Basketball, marijuana and other urban issues.
Nova wins (and other Philly news)
Before March Madness, there was some debate about whether or not Villanova qualified as a Philadelphia university. But now, after that beautiful buzzer-beater of a win, the city “starved for winners” is getting on board. Philadelphia is holding a parade today for the Wildcats, but in case you can’t make it down to the action, we’ll dedicate the first part of ICYMI to the city near the school.
Villanova’s defense having been on fire is something to celebrate, but the city’s Fire Commissioner is celebrating the opposite: Philadelphia fire deaths hit an all-time low last year, thanks to targeted efforts by the city and the American Red Cross. The Red Cross offered free fire inspections and installed smoke detectors with 10-year batteries. Benjamin Franklin, creator of the first fire department in this country, would be very proud.
Philadelphia is working to get low-income families the Earned Income Tax Credit they deserve. City Councilman Alan Domb said, “Last year, we left $100 million on the table that could have gone to 40,000 families who could get checks from $2,000 to $6,000.”
And the finally-sorted state budget is turning out to be a slam dunk for Philadelphia schools. The city schools will get a $76.8 million boost to their funding as Governor Wolf begins to distribute education dollars. When Wolf signed the budget, he vetoed the fiscal code, which outlines how to spend the money. Republicans in the legislature aren’t happy with the way he’s unilaterally distributing funding, but Wolf isn’t happy that (even with this boost) Philly schools will still only have 87 percent of the funding they used to receive.
All the news that’s fit to explain
Local and state government can be difficult to understand. And Pennsylvania’s idiosyncrasies don’t make it any easier. Take the term “city.” Seems pretty straightforward, right? But Pennsylvania has a very specific definition of the word, and some qualifications to go along with it: there are different classes of cities, and somehow, Scranton has a separate system from anyone else. And what the heck is a township?
Don’t worry. We’ve got you covered with an explainer that breaks all that down. And we’ve got a lot of other explainers on a whole range of subjects, from lead to pay-to-play. If we find ourselves surreptitiously googling a term, you can be sure we’ll make an explainer out of it.
We also cover a lot of really complex topics, like pension reform. We try to work in some explanations as we go, like in our recent article about the Pennsylvania Employee Retirement Commission possible take-over by the Independent Fiscal Office. Confused yet? The story has enough definitions and explanations, you’ll be knowledgeably discussing the pension crisis by dinnertime.
Is Pennsylvania going to be the next state to legalize marijuana, joining the ranks of Colorado and Washington? No. But legislators are working on a way to legalize medical marijuana, used to treat seizures, chronic pain and mental health issues like PTSD. The bill has been held up by some politicking but advocates are hopeful.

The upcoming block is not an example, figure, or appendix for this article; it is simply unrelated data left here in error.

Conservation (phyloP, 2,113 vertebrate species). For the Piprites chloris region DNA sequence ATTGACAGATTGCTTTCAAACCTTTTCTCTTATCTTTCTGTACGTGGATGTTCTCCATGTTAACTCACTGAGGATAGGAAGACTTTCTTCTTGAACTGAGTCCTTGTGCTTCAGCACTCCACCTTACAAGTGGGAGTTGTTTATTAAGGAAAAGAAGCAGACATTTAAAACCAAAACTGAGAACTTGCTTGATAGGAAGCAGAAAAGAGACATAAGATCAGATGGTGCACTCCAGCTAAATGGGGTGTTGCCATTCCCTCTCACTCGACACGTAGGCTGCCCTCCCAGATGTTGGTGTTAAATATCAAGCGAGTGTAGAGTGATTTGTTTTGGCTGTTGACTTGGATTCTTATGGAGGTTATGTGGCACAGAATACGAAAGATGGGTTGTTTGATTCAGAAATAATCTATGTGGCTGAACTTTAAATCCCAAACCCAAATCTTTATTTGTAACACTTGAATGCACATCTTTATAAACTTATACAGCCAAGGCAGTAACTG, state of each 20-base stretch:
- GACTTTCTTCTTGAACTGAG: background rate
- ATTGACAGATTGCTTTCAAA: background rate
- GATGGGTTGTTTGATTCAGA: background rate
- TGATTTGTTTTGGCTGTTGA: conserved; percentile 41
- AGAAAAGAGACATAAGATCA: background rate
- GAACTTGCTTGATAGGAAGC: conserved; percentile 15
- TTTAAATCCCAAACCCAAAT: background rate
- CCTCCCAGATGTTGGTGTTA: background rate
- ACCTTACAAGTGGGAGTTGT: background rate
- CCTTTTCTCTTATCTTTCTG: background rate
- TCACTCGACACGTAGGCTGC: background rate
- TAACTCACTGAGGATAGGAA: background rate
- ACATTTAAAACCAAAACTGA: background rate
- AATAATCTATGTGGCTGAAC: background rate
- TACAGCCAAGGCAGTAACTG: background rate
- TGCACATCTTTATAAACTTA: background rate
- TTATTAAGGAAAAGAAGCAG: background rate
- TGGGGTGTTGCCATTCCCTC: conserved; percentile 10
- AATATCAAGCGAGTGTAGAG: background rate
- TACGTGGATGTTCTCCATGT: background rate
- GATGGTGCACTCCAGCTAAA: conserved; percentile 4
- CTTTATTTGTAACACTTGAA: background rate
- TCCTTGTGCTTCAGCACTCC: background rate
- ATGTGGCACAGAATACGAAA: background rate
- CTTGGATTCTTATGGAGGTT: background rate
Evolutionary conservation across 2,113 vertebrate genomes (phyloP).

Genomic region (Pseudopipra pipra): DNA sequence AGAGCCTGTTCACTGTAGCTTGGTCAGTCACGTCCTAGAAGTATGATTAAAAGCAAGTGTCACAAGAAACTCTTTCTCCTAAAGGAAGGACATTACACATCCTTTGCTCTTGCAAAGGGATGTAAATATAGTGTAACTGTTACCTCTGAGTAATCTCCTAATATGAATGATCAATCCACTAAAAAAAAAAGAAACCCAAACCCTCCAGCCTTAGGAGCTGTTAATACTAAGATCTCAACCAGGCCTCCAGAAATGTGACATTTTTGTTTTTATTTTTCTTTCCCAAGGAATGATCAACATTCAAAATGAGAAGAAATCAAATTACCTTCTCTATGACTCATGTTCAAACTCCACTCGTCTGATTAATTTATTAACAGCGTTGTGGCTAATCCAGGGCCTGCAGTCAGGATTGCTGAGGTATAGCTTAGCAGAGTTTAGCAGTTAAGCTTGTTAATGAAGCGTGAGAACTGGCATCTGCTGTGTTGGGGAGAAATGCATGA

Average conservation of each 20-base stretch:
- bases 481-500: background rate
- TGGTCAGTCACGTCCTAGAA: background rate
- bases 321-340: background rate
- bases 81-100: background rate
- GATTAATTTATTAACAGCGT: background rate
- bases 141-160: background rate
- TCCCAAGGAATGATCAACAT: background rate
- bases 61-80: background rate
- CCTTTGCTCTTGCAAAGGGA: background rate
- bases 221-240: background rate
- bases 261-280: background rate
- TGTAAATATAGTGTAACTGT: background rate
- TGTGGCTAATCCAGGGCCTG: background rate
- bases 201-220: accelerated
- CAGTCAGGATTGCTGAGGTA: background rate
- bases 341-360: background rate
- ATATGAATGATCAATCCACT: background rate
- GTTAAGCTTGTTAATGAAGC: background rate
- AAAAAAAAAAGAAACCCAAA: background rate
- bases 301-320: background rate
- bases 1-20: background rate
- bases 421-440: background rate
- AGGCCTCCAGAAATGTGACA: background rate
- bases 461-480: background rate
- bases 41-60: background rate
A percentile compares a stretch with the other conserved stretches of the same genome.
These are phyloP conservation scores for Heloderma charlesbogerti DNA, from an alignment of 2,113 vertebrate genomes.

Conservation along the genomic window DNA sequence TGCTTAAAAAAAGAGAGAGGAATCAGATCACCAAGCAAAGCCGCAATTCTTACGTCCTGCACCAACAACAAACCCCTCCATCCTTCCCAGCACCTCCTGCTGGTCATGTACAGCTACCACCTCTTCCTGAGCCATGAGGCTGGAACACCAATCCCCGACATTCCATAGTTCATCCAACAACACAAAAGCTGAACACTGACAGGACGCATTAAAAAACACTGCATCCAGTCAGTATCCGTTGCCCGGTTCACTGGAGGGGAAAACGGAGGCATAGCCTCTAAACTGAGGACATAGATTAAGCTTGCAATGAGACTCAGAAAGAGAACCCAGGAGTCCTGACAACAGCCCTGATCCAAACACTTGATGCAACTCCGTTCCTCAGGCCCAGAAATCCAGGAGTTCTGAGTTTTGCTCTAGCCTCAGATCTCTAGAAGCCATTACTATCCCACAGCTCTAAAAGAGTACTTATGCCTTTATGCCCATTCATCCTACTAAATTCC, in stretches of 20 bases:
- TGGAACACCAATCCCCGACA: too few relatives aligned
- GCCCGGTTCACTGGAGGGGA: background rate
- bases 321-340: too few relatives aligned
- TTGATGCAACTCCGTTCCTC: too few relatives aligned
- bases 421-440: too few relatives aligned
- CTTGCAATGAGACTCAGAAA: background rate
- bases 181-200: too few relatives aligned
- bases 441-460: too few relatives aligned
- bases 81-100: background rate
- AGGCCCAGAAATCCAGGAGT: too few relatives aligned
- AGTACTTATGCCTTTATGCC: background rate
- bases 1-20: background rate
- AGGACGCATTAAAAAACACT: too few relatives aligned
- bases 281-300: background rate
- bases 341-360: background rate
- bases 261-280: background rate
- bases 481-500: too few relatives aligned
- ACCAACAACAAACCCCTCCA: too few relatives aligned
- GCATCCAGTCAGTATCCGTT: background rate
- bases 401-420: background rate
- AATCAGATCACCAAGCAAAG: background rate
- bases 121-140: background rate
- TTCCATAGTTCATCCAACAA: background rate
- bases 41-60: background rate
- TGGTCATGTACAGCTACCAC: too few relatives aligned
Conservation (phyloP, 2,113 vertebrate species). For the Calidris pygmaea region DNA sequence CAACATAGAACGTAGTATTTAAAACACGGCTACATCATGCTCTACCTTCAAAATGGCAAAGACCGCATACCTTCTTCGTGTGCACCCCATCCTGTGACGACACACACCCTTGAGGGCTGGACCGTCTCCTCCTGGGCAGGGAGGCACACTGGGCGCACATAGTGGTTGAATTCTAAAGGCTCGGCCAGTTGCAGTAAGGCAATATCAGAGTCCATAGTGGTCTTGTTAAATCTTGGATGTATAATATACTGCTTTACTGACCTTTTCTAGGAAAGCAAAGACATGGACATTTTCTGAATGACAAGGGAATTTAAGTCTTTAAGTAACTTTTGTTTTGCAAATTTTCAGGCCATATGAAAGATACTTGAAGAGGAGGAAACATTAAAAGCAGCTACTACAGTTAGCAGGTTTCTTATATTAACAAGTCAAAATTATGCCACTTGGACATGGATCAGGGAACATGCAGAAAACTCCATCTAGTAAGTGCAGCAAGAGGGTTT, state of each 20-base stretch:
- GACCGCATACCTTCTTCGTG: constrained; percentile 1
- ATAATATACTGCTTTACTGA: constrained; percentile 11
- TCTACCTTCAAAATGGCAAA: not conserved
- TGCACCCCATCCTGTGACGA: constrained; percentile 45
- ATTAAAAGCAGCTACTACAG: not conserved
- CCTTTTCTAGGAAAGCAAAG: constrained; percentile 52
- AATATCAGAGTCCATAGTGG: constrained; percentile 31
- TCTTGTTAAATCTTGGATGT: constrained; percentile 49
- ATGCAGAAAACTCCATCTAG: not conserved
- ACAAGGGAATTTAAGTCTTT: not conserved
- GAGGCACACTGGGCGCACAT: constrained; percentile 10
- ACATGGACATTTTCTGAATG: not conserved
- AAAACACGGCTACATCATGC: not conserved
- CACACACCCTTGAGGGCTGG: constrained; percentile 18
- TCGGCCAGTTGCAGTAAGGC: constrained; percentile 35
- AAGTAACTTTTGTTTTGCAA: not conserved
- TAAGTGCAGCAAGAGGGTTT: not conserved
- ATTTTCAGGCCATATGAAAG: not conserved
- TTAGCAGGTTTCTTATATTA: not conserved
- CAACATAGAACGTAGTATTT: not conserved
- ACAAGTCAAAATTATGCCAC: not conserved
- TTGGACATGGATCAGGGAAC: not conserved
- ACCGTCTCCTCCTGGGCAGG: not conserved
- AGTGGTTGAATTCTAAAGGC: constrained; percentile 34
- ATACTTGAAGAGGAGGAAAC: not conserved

Cities are a little more active than the state. In October 2014, Philadelphia decriminalized the possession of small amounts of marijuana. In December, Pittsburgh City Council followed suit. Anyone caught with 30 grams or less is fined, rather than charged with a misdemeanor criminal offense. People can still be charged or arrested if they’re caught buying the drug, driving under the influence or committing another crime while in possession.
State College is considering a similar move, inspired by a student who spoke to the borough council in March. He explained that a criminal charge can result in the loss of student financial aid. Council is proposing that marijuana charges result in a fine, similar to an open-container violation.
The city of Wilkes-Barre is taking baby steps on the issue by decriminalizing the posession of drug paraphenalia, like pipes or syringes. This move comes not from a sympathy for drug users, but rather as an attempt to earn some money for the city. The $300 fine for a summary offense is expected to be more lucrative for the city than the current model, which requires the charging officer to attend court proceedings. Fines for misdemeanors and felonies go to the state; fines for summary offenses go to the city.
A night (or day) with Keystone Crossroads
On Wednesday night, residents, community leaders and students from Scranton gathered to talk about their community. In Keystone Crossroads’ seventh community forum in the state, Scrantonians told us their hopes and fears for the Electric City. The conversation was wide-ranging: the city’s finances, the education system, environmental concerns and economic development.
Keystone Crossroads has held these forums in other cities as well. We’ve been to Reading, Altoona, Philadelphia, Pittsburgh, Bethlehem and Harrisburg, and learned a lot along the way about how Pennsylvanians view their city and state. If there is something you think Keystone Crossroads could be doing a better job covering, or something you’d like us to know about your city, you don’t have to wait for a forum to come to town. Email us at firstname.lastname@example.org.
And if you’re feeling particularly jazzed about the urban issues facing Scranton and countless other cities in the commonwealth, join us for a conference on May 10th! We’ve gathered experts, urbanists and local government leaders from around the state to talk about preservation, regionalization, resiliency and many other important topics. Plus, Governor Wolf will be giving the keynote address.